• R8 – Shows that a secured creditor has taken steps to realize on their security (e.g. repossessed your car); rarely appears on a credit report as after repossession the creditor typically initiates legal or collection action, which is rated R9
  • R9 – Typically used when an account is placed for collection or considered un-collectible, or if you are bankrupt; R9 can also appear in consumer proposal

How Long Does a Consumer Proposal Stay on My Credit Report?

The Financial Consumer Agency of Canada states that Transunion and Equifax will remove the notation of a consumer proposal from your credit report three years after the proposal has been completed or six years from the proposal filing date, whichever is earlier.  In other words, the maximum length of time a consumer proposal will affect your credit report is 6 years. So, for example, if your consumer proposal takes you four years to pay off, your score will be affected for 6 years in total (as 6 years is less than 4 years plus 3 years).  In an alternative example, if you were to pay off your proposal in 2 years, your credit rating would be affected for a total of 5 years (2 years plus 3 years). As you can see, if you are able to pay off your proposal more quickly, your credit rating will improve in less time.

When you have completed your consumer proposal, your Trustee will mail you a “Certificate of Full Performance.” It is recommended that you send a copy of this document to TransUnion and Equifax along with a list of your debts included in the proposal, to make sure your credit record is updated as quickly as possible. They will process the new information as soon as they receive it.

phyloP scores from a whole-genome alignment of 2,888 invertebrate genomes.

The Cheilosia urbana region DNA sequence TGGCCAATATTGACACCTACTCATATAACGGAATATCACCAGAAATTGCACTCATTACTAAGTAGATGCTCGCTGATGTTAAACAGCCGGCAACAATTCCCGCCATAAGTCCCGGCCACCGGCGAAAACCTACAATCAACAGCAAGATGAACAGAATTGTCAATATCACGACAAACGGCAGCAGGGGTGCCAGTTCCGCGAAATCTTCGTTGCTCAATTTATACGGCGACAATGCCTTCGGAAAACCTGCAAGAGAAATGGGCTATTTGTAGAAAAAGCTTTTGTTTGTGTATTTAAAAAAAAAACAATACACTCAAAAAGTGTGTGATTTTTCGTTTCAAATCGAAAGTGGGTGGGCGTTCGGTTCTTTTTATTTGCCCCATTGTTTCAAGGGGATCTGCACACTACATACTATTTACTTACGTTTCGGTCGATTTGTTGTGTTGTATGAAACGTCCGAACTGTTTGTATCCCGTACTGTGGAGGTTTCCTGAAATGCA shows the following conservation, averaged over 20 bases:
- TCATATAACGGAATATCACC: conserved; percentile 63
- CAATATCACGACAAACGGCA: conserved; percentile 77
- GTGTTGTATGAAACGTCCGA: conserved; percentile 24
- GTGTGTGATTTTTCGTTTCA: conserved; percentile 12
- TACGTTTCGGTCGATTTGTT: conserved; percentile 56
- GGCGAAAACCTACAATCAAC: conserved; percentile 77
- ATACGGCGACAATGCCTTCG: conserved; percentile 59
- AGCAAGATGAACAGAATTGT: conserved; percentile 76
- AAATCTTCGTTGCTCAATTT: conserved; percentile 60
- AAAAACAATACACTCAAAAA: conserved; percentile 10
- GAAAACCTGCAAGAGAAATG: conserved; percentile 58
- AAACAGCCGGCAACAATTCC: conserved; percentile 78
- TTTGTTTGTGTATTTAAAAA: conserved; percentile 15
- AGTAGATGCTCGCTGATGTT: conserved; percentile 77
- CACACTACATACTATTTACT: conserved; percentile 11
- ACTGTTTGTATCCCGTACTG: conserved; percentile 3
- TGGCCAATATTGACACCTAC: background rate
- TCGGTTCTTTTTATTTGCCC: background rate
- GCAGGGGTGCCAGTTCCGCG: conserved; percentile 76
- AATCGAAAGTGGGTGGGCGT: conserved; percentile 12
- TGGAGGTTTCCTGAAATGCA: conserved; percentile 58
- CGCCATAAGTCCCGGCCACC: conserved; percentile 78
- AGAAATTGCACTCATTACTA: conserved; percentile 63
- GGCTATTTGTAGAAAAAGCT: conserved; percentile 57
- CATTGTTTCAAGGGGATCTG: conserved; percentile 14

It’s also necessary to maintain a copy of the Final Statement of Receipts and Disbursements, which includes a list of your creditors alongside the amounts that each received as a part of the debt settlement and key dates.

Mistakes on Credit Reports after Completion of a Consumer Proposal

Unfortunately, it is not uncommon to find mistakes on your credit report after you’ve completed the consumer proposal. It’s advisable to get the inaccuracies resolved as soon as you can, so your credit report reflects the correct and most updated picture. After all, upon completion of a consumer proposal, you’re looking forward to a fresh and optimistic start and rebuilding your credit. Both Equifax and Transunion have processes in place to correct erroneous information on your credit report in Canada. 

So be sure to examine your credit reports and check whether creditors are reporting any previously owed figures as fulfilled or still pending. If you find any discrepancies, you can initiate a rectification by submitting a correction request to Equifax or TransUnion (or whichever agency published the incorrect report). The request must include a completed Credit Investigation Request Form along with any pertaining documents as evidence to substantiate your request.

Is the Effect Of Consumer Proposal on My Credit, Permanent?

Although there is no way to shorten the length of time your proposal affects your credit rating, you can still improve your credit score significantly with careful use of new credit within 2-3 years after completion of your consumer proposal.

Tips for Credit Rebuilding

Ironically, the only way to fix your credit score is to start borrowing money again. If you are in a consumer proposal, think carefully about the purpose of this process, and how to avoid new problems with your credit. Even though it feels good to be offered new credit, or be accepted for a new card, be sure not to overextend your ability to make regular payments. Go slowly. You do not need to borrow large amounts to rebuild your credit. Making all your payments on time is the key.  In addition, pay attention to the interest rates and fees charged on credit products you apply for as there are some lenders who may not have your best interests in mind.

Here are some tips for rebuilding your credit.

#1 – Set up a budget

If you have filed a consumer proposal, your Trustee will have put together an income and expense statement with you and will discuss your budget with you as part of the financial counselling process. It is important to know how much you are spending. The key to budgeting is to set aside money for your fixed and variable costs every month. You should also set aside at least $1,000 for emergencies. Once you have this money put aside and your budget is working, you can begin credit rebuilding.

#2 – Establish Two or More New Lines Of Credit

There are two main types of credit available to consumers: